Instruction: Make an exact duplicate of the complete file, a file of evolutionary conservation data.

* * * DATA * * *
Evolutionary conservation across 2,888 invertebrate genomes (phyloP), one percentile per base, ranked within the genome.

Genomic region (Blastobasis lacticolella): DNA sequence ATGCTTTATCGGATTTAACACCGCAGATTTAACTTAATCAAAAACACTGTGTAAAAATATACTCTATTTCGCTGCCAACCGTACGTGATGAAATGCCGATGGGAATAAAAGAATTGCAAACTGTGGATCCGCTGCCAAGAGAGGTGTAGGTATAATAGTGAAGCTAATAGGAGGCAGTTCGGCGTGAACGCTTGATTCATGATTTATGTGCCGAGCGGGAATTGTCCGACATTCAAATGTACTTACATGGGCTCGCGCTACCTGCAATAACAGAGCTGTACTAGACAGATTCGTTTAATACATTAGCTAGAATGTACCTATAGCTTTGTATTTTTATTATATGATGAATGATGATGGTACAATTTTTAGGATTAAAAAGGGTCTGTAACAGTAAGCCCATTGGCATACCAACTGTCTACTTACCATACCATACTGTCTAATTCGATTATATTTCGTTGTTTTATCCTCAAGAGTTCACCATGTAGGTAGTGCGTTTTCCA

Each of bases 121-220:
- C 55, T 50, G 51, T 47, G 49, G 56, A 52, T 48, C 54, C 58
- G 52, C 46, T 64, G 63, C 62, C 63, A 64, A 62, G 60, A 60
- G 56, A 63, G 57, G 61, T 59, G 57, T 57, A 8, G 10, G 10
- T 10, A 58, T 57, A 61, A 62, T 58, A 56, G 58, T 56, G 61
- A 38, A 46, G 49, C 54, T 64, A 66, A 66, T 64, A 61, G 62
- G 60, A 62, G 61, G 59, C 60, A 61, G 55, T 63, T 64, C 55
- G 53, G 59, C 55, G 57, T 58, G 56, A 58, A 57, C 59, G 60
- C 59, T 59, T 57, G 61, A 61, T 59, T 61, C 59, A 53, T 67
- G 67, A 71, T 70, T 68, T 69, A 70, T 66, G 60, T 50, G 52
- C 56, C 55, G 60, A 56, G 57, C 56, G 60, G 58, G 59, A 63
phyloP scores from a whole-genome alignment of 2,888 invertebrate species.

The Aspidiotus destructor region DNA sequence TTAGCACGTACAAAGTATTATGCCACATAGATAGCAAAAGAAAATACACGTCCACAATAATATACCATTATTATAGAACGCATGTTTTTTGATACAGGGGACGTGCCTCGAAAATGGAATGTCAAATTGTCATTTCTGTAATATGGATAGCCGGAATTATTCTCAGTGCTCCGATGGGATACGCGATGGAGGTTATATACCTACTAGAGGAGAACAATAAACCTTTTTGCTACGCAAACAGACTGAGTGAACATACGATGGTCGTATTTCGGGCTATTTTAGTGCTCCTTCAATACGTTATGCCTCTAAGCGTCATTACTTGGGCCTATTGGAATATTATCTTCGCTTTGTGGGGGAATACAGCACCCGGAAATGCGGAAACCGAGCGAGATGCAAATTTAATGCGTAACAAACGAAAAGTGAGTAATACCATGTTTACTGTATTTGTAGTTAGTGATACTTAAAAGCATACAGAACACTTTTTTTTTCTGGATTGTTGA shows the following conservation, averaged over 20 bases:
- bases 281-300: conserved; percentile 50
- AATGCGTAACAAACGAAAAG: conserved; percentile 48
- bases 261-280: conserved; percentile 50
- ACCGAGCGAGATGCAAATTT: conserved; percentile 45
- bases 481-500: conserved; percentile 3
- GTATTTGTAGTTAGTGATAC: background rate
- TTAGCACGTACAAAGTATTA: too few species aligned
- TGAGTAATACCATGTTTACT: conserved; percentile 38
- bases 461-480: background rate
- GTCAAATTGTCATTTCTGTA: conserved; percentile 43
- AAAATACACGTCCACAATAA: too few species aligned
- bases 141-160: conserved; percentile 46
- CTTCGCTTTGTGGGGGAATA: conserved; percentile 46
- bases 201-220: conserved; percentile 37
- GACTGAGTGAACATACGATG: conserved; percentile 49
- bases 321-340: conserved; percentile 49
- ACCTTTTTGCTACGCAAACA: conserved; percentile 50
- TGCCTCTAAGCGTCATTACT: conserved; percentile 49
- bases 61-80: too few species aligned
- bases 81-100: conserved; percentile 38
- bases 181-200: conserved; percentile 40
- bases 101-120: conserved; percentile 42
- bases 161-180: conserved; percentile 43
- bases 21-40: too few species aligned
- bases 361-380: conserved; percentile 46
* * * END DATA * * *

Evolutionary conservation across 2,888 invertebrate genomes (phyloP), one percentile per base, ranked within the genome.

Genomic region (Blastobasis lacticolella): DNA sequence ATGCTTTATCGGATTTAACACCGCAGATTTAACTTAATCAAAAACACTGTGTAAAAATATACTCTATTTCGCTGCCAACCGTACGTGATGAAATGCCGATGGGAATAAAAGAATTGCAAACTGTGGATCCGCTGCCAAGAGAGGTGTAGGTATAATAGTGAAGCTAATAGGAGGCAGTTCGGCGTGAACGCTTGATTCATGATTTATGTGCCGAGCGGGAATTGTCCGACATTCAAATGTACTTACATGGGCTCGCGCTACCTGCAATAACAGAGCTGTACTAGACAGATTCGTTTAATACATTAGCTAGAATGTACCTATAGCTTTGTATTTTTATTATATGATGAATGATGATGGTACAATTTTTAGGATTAAAAAGGGTCTGTAACAGTAAGCCCATTGGCATACCAACTGTCTACTTACCATACCATACTGTCTAATTCGATTATATTTCGTTGTTTTATCCTCAAGAGTTCACCATGTAGGTAGTGCGTTTTCCA

Each of bases 121-220:
- C 55, T 50, G 51, T 47, G 49, G 56, A 52, T 48, C 54, C 58
- G 52, C 46, T 64, G 63, C 62, C 63, A 64, A 62, G 60, A 60
- G 56, A 63, G 57, G 61, T 59, G 57, T 57, A 8, G 10, G 10
- T 10, A 58, T 57, A 61, A 62, T 58, A 56, G 58, T 56, G 61
- A 38, A 46, G 49, C 54, T 64, A 66, A 66, T 64, A 61, G 62
- G 60, A 62, G 61, G 59, C 60, A 61, G 55, T 63, T 64, C 55
- G 53, G 59, C 55, G 57, T 58, G 56, A 58, A 57, C 59, G 60
- C 59, T 59, T 57, G 61, A 61, T 59, T 61, C 59, A 53, T 67
- G 67, A 71, T 70, T 68, T 69, A 70, T 66, G 60, T 50, G 52
- C 56, C 55, G 60, A 56, G 57, C 56, G 60, G 58, G 59, A 63
phyloP scores from a whole-genome alignment of 2,888 invertebrate species.

The Aspidiotus destructor region DNA sequence TTAGCACGTACAAAGTATTATGCCACATAGATAGCAAAAGAAAATACACGTCCACAATAATATACCATTATTATAGAACGCATGTTTTTTGATACAGGGGACGTGCCTCGAAAATGGAATGTCAAATTGTCATTTCTGTAATATGGATAGCCGGAATTATTCTCAGTGCTCCGATGGGATACGCGATGGAGGTTATATACCTACTAGAGGAGAACAATAAACCTTTTTGCTACGCAAACAGACTGAGTGAACATACGATGGTCGTATTTCGGGCTATTTTAGTGCTCCTTCAATACGTTATGCCTCTAAGCGTCATTACTTGGGCCTATTGGAATATTATCTTCGCTTTGTGGGGGAATACAGCACCCGGAAATGCGGAAACCGAGCGAGATGCAAATTTAATGCGTAACAAACGAAAAGTGAGTAATACCATGTTTACTGTATTTGTAGTTAGTGATACTTAAAAGCATACAGAACACTTTTTTTTTCTGGATTGTTGA shows the following conservation, averaged over 20 bases:
- bases 281-300: conserved; percentile 50
- AATGCGTAACAAACGAAAAG: conserved; percentile 48
- bases 261-280: conserved; percentile 50
- ACCGAGCGAGATGCAAATTT: conserved; percentile 45
- bases 481-500: conserved; percentile 3
- GTATTTGTAGTTAGTGATAC: background rate
- TTAGCACGTACAAAGTATTA: too few species aligned
- TGAGTAATACCATGTTTACT: conserved; percentile 38
- bases 461-480: background rate
- GTCAAATTGTCATTTCTGTA: conserved; percentile 43
- AAAATACACGTCCACAATAA: too few species aligned
- bases 141-160: conserved; percentile 46
- CTTCGCTTTGTGGGGGAATA: conserved; percentile 46
- bases 201-220: conserved; percentile 37
- GACTGAGTGAACATACGATG: conserved; percentile 49
- bases 321-340: conserved; percentile 49
- ACCTTTTTGCTACGCAAACA: conserved; percentile 50
- TGCCTCTAAGCGTCATTACT: conserved; percentile 49
- bases 61-80: too few species aligned
- bases 81-100: conserved; percentile 38
- bases 181-200: conserved; percentile 40
- bases 101-120: conserved; percentile 42
- bases 161-180: conserved; percentile 43
- bases 21-40: too few species aligned
- bases 361-380: conserved; percentile 46